The importance of the growth agenda was brought home to me by the recent OECD report on Ireland. The chart from the report shows the trajectory of Ireland's gross government liabilities as a percentage of GDP given different growth scenarios to 2025. The impact of even modest differences in projected nominal GDP growth (plus or minus 0.8% per year in the higher/lower scenarios) is huge. The central or baseline scenario assumes 4.8% nominal annual growth, or real growth of 2.8% when inflation is stripped out.
Of course, even 2.8% growth is very high relative to the global outlook. With the OECD forecasting just 0.3% real growth in the eurozone next year then we'll have our work cut out to achieve even the baseline over the next twelve months, never mind over the next twelve years. Nor is this just a problem for Ireland. As Chris Dillow regularly explains, the global economy - and international capitalism - may well have entered a prolonged, even permanent phase of low growth teetering on stagnation. His recent explanation for the origins of the present crisis explains why:
Put simply, the combination of China’s export-driven growth and the desire to build up FX reserves to prevent a repeat of the 1998 currency crises generated a glut of savings which was invested in western bonds, causing a fall in their yields.Nevertheless, the growth agenda needs to be pursued vigorously. And not just in Ireland. Now the world has 7 billion mouths to feed, getting on a path to sustainable growth is more vital than ever. Whilst there have been many suggestions for how best to kick start growth (for example ICTU's recent call for a €6 billion investment programme over the next 3 years), most ignore the biggest long term issue affecting growth: demography.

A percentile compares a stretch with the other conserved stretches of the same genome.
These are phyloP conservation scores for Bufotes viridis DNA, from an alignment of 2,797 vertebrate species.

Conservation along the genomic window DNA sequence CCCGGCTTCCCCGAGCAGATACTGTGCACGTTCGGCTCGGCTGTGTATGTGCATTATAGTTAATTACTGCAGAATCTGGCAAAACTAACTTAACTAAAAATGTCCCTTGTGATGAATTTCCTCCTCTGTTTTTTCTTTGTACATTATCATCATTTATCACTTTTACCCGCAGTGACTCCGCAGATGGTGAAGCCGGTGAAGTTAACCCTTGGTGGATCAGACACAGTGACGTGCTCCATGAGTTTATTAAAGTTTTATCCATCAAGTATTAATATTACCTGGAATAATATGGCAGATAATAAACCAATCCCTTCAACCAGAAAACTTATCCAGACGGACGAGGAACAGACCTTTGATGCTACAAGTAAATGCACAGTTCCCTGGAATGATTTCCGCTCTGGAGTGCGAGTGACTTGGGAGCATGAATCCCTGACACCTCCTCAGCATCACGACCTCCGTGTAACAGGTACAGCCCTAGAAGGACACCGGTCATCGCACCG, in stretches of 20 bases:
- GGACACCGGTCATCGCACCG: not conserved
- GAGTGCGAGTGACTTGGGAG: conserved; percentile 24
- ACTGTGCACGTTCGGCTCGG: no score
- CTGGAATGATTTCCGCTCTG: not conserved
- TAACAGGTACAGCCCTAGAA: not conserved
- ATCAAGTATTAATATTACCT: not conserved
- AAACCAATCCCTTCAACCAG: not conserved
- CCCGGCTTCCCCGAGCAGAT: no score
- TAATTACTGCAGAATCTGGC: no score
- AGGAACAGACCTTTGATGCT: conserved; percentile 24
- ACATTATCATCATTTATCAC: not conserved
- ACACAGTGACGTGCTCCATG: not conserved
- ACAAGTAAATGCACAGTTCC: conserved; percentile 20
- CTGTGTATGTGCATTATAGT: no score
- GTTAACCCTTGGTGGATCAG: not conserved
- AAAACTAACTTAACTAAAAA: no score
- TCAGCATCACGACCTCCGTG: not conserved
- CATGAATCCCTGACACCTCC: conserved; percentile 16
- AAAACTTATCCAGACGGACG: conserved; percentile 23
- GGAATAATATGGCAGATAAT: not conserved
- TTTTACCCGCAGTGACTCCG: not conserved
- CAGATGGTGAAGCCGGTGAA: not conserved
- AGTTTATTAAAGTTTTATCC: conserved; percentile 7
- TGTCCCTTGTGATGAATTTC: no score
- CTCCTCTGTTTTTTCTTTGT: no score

In principle, this drop in interest rates might have triggered a boom in real capital spending. But it didn’t, perhaps because the "great stagnation" meant there was a dearth of investment opportunities. Instead, lower rates unleashed a bubble in house prices, the bursting of which brought down banks.
We are lucky in Ireland to have relatively favourable demographic trends for the next decade or so, but not everywhere is the same. A fascinating series of studies on The Sustainable Demographic Dividend has recently observed that marriage has played a key role historically in sustaining growth, and its decline in recent decades has contributed to the great stagnation now facing us:
Finally, the global retreat from marriage is also likely to depress and distort economic growth. Evidence drawn from Europe and North America indicates that children who are raised in an intact, married home are more likely to excel in school and be active in the labor force as young adults, compared to children raised in nonintact homes. Married adult males also work harder than their unmarried counterparts and enjoy an income premium over single men of between 10 and 24 percent, in countries ranging from Germany to Israel to Mexico to the United States. These findings suggest that market economies in the Americas and Europe—from Canada to Chile, from Spain to Sweden—that are now experiencing a retreat from marriage will also reap a new crop of problems as fewer children have the opportunity to acquire the human and social capital they need to thrive in the global economy and as fewer men have the motivation that marriage brings to fully engage the world of work.Reversing the retreat from marriage might not seem like an obvious solution to the growth problem we are facing (to economists anyway), but feeding 7 billion men, women and children - and the next billion that will be born in the decades ahead - will take all the economic, social and technological skills we can muster.
It will also hold out the prospect of a better future than merely one in which we dutifully pay off our debts - and the debts of others foisted upon us.